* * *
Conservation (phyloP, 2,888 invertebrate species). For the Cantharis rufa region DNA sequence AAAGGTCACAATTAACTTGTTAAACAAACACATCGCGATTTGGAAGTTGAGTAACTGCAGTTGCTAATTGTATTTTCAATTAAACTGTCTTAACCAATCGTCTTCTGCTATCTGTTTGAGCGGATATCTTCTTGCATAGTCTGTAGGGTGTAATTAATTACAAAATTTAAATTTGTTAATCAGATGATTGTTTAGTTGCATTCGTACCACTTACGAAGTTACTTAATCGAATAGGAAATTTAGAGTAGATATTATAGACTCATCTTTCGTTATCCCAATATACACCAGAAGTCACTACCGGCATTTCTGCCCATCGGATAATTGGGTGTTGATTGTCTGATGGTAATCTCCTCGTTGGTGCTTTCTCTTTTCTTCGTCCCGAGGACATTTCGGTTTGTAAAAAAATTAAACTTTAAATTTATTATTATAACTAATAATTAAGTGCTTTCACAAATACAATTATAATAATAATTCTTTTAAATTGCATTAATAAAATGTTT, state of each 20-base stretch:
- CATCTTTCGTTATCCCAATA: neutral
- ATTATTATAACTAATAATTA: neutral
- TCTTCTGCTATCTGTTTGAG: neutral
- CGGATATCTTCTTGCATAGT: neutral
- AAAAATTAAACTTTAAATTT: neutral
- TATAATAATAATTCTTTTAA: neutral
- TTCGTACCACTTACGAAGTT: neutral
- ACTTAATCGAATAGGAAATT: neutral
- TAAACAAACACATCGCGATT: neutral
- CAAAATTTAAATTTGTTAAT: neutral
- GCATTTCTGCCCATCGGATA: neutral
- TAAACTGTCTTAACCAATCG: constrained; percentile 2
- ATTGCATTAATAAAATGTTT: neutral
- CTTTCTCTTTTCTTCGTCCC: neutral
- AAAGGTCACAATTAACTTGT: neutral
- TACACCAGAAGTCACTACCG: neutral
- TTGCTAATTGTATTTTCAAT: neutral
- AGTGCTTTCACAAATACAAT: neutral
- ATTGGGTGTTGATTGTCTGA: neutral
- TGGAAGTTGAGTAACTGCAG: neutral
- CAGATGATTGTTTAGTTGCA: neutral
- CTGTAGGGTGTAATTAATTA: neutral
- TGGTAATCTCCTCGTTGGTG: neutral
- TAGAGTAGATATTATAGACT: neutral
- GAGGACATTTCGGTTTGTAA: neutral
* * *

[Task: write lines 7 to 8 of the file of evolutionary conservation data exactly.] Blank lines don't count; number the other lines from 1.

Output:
- TATAATAATAATTCTTTTAA: neutral
- TTCGTACCACTTACGAAGTT: neutral